Cindy and Dean Morin opened C & D's Cafe in Currie. The business was formerly known as Rona's End-O-Line Saloon, run by Rona Fredrickson.

Worthington native David Minge was sworn in as a new U.S. Congressman on Tuesday. Minge, a Worthington High School graduate, was a Democrat from Montevideo. He succeeded Slayton's Vin Weber, who did not seek reelection.

50 years ago

Two businesses in downtown Hospers, Iowa, were destroyed by a fire that raged out of control in 12-degree-below-zero temperatures on New Year's Eve. The Hospers Produce Company and Stuit Shoe Company were burned out in the blaze that began around 3:30 a.m. The fire apparently began in the basement of the produce company and spread to the adjacent shoe store.

By mid-morning Jan. 2, four babies had been born at hospitals in the six southwest Minnesota and three northwest Iowa counties. The winning entrant into the new world of 1968 was a boy, born Jan. 1 at 9:46 a.m. at the Pipestone hospital to Mr. and Mrs. Stanley DeSchepper of rural Jasper. He weighed in at a healthy 11 pounds, two ounces. Second born was the daughter of Mr. and Mrs. Henry Pennings of rural Sheldon, Iowa. She arrived at 4:29 p.m. Jan. 1 weighing eight pounds, five ounces. Third was a boy, born at Sibley, Iowa, to Mr. and Mrs. Dennis Dries. He arrived at 1:15 a.m. Jan. 2. Fourth was a boy born to Mr. and Mrs. Lane Riordan of Windom. He arrived at 7:03 a.m. Jan. 2. Other hospitals in the region continued to await their first newborns of 1968.

The Jackson FFA livestock judging team comprised of Jim Resch, Van Johnson, John Janzen, David Resch and Tom Nielson, placed first in the team judging at the annual Worthington High School Invitational Livestock Judging Contest. In the individual judging from among 46 contestants, David Resch of Jackson placed first while Marvin Zylstra of Worthington was second. Others in the top 10 were Tom Soderholm of Worthington, Michael McCarvel of Brewster, John Janzen of Jackson, Scot Rose of Worthington and Craig Stude of Brewster.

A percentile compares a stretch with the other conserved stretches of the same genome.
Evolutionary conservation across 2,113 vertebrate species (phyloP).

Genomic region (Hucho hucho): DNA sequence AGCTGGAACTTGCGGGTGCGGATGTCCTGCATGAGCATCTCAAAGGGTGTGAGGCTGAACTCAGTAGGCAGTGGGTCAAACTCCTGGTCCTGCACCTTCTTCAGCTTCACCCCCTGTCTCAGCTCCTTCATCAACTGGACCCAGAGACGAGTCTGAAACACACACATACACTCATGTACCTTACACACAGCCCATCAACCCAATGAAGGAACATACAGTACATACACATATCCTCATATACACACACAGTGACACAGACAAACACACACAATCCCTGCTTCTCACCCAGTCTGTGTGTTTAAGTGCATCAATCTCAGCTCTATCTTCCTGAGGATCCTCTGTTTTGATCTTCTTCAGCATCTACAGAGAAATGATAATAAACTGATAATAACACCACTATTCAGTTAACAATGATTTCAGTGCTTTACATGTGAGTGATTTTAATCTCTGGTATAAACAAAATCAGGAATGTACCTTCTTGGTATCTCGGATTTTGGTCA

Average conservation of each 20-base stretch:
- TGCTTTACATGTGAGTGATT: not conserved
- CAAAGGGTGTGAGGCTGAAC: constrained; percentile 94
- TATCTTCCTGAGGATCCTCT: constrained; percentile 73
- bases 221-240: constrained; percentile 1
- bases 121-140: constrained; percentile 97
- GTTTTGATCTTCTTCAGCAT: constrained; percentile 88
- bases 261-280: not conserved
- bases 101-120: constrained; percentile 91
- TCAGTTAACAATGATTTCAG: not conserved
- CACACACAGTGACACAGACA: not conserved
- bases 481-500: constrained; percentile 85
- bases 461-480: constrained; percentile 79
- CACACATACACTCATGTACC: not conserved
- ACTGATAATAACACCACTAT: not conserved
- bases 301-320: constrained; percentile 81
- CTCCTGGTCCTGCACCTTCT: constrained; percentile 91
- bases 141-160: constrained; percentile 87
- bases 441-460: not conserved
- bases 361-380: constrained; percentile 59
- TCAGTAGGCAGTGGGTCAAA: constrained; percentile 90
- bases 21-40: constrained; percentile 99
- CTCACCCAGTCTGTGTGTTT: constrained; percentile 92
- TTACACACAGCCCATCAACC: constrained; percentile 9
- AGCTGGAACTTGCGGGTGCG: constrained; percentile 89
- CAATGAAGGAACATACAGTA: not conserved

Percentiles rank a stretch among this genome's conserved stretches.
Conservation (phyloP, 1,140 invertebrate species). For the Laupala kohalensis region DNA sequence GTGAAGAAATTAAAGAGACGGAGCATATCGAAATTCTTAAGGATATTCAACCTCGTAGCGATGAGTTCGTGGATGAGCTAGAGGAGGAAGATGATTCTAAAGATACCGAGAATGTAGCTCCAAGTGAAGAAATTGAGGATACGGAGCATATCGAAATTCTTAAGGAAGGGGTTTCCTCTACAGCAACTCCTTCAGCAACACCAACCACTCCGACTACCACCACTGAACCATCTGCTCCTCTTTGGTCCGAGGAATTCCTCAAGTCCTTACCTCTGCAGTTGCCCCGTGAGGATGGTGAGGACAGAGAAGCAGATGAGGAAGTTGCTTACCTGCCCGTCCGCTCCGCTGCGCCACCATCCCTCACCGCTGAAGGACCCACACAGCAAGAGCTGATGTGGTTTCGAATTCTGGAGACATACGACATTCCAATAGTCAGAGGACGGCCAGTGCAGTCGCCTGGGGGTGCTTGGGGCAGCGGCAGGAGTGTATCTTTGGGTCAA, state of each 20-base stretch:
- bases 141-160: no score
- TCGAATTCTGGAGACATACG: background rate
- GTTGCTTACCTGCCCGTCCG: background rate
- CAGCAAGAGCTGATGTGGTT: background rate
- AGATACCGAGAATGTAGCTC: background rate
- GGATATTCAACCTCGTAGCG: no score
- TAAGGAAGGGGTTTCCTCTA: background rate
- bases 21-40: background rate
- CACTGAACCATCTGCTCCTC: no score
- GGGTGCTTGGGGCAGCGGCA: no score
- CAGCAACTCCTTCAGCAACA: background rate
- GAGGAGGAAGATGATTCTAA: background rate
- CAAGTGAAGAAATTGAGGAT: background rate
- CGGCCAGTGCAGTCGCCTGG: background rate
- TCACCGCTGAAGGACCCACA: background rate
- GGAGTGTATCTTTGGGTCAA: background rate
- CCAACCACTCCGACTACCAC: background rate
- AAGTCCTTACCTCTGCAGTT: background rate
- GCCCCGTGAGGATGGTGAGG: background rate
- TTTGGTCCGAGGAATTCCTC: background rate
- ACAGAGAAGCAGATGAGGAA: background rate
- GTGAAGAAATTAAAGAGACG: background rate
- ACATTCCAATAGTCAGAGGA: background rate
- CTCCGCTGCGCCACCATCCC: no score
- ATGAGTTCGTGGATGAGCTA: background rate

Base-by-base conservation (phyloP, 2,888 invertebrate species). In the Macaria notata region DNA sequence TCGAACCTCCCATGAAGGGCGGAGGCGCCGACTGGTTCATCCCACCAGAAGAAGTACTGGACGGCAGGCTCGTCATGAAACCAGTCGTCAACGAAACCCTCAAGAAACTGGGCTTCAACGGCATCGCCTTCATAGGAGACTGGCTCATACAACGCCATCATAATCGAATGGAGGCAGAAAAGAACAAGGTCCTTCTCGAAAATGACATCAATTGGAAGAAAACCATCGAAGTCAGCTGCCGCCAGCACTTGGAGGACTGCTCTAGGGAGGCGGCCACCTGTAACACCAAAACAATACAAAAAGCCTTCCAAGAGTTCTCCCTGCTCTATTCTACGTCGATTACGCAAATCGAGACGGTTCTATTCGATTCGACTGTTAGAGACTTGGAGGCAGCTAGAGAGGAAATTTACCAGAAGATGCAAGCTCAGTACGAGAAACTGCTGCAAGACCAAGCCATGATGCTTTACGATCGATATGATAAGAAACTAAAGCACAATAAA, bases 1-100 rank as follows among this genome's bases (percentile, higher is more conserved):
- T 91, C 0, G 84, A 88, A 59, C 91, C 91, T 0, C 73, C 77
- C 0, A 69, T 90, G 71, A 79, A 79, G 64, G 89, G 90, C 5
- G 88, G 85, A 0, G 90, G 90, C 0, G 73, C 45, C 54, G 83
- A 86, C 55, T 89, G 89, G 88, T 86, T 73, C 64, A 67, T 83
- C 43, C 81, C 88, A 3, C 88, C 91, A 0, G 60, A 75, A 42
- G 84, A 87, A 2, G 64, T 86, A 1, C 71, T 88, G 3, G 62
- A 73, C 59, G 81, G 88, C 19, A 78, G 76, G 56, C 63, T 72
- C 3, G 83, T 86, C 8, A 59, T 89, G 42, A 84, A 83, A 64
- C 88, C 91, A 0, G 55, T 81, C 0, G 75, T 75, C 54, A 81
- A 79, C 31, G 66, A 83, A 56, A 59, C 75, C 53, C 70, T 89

75 years ago

A December mean temperature of 14.3 degrees — 11.7 degrees lower than the mean of December 1941, and more than five degrees under the 19.4 of the average Worthington December — was reported by J.V. Westerlund, government observer. The average high temperature in the area for December was 24.7 and the average low was 4.8.

Nobles County Attorney Raymond E. Mork and Sheriff L. P. Deuel entered upon the duties of their respective offices effective Jan. 1, having been duly elected in the November balloting.

The new year brought more snow and sub-zero cold to southwestern Minnesota and the rest of the state over the weekend. The mercury plummeted to 13 below in Worthington on Jan. 4 after an all-day storm on Jan. 3 left a four-inch blanket of snow on the ground. As of Jan. 4, the temperature hadn't risen above 32 degrees in 1943.

The Worthington Ice Company began cutting on the 1943 ice pack at its warehouses near the Omaha viaduct. Ice had reached an average thickness of 16 inches and was considered of high quality for the year. About 30 men were employed for the ice pack.